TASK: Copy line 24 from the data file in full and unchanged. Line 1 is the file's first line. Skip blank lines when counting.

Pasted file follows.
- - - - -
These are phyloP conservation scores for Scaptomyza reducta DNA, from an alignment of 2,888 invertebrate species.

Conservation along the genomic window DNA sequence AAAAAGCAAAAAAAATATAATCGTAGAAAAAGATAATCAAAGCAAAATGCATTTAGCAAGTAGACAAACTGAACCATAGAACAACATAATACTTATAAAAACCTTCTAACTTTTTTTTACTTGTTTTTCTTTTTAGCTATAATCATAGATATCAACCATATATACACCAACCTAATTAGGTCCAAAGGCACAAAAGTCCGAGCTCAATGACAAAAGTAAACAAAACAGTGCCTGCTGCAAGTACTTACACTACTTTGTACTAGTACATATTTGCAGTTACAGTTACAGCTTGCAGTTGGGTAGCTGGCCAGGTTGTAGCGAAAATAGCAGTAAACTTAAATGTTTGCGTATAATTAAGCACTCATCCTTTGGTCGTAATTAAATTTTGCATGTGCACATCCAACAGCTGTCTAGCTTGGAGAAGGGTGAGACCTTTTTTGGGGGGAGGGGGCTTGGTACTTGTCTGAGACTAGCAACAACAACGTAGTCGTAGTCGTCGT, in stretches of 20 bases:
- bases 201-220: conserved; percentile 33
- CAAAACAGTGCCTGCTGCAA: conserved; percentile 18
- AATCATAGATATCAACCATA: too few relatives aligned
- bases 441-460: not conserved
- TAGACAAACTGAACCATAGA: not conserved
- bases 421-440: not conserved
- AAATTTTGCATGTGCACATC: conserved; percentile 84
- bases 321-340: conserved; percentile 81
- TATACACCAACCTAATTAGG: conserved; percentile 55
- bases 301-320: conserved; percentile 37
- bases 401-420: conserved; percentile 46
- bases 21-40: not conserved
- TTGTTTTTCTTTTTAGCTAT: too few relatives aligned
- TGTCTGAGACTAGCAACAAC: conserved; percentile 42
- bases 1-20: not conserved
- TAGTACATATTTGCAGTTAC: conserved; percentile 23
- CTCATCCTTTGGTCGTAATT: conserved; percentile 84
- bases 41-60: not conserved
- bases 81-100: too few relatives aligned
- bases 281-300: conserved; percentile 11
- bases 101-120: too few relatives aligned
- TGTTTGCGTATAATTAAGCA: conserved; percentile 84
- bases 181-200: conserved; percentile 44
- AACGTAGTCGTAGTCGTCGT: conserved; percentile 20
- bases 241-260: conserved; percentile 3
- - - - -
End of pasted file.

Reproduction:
- TGTTTGCGTATAATTAAGCA: conserved; percentile 84